Ten research projects out of the Center for Compact and Efficient Fluid Power (CCEFP) were chosen for funding by the NFPA last fall and presented at the Fluid Power Innovation and Research Conference (FPIRC). The projects pertain to five sectors in fluid-power research: human-scale technologies, mobile applications, manufacturing, stationary equipment, and fluids/tribology.
The first project—a Hybrid MEMS Proportional Fluid Control Valve—is for motion control in orthoses, wearables, and other human-scale technologies. Like most MEMS, which is an acronym for micro-electro mechanical systems, it contains tiny components on a lightweight chip that perform mechanical tasks as part of a larger system.
Clean-room technology allows microscopic actuators to open and close orifice arrays in a MEMS proportional flow control valve. (Courtesy of Pneumatic Tips)
Designed by a multi-institutional team led by the University of Minnesota, the hybrid MEMS uses an orifice-array baseplate that interfaces with microscopic piezoelectric actuators on another plate. The actuators are arranged in parallel to improve the uniformity of the pressure drop through each orifice. The MEMS works at pressures that are sufficient to supply airflow to larger pneumatic actuators. It was designed for an ankle orthosis from the University of Illinois at Champaign-Urbana.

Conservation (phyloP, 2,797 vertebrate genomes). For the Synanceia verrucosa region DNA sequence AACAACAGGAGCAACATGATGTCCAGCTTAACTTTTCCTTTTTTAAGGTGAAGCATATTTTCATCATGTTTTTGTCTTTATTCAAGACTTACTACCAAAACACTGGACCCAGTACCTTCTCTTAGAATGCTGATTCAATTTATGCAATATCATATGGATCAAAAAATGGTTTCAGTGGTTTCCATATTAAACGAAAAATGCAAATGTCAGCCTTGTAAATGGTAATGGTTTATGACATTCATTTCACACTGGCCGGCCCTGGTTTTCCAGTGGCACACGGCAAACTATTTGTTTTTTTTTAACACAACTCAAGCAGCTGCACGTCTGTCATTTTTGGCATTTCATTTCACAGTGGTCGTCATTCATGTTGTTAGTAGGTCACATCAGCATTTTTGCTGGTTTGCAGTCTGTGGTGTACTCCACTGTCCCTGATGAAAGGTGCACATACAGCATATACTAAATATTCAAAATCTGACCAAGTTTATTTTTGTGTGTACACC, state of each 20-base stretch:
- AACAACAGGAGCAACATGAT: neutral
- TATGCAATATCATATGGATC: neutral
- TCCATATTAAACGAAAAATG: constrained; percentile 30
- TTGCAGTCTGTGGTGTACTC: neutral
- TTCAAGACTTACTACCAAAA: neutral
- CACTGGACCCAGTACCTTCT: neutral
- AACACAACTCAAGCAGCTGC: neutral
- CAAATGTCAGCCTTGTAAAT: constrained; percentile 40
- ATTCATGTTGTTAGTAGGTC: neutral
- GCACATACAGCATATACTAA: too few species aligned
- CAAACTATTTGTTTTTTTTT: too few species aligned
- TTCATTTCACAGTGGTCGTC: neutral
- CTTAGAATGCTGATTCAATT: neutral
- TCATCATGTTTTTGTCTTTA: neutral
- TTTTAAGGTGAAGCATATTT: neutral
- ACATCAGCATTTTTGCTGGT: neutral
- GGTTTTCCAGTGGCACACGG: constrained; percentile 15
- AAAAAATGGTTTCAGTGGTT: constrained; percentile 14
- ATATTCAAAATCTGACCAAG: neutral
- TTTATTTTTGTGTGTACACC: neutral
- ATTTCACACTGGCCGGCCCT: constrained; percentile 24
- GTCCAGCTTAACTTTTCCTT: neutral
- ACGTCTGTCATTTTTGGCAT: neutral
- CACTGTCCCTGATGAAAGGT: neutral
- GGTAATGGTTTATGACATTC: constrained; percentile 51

The actuators respond to a small voltage generated by two electrodes over the actuator plate. Depending on the strength of the electrical signal, the piezoelectric material will bend to proportionally open and close the orifices. By using a more reactive piezoelectric material over the bending axis and a less responsive one below, the team could achieve higher bending strength compared to actuators that use only one material (bimorph vs. unimorph).
The MEMS technology could replace bulkier solenoid valves in orthoses, which are used to assist patients' movements while they heal from injuries. Until then, the team needs to investigate more clean-room techniques and materials that can be used for more reliable construction.
Overall, the research meets the CCEFP's mission to produce streamlined fluid power actuators and systems. Because the piezoelectric actuators are low energy, they could be powered throughout the day using only a small battery, improving the overall comfort and weight of orthoses.
Initial testing was done on an ISO test bench using a meso-scale orifice and actuator plates, which was twenty times larger than the MEMS. The team then tested their concept using MEMS with different orifice diameters. They found that an orifice diameter of 80 microns could withstand their target pressure of 100 psi without requiring very high actuator strength, which can be hard to provide, since the actuators are very thin.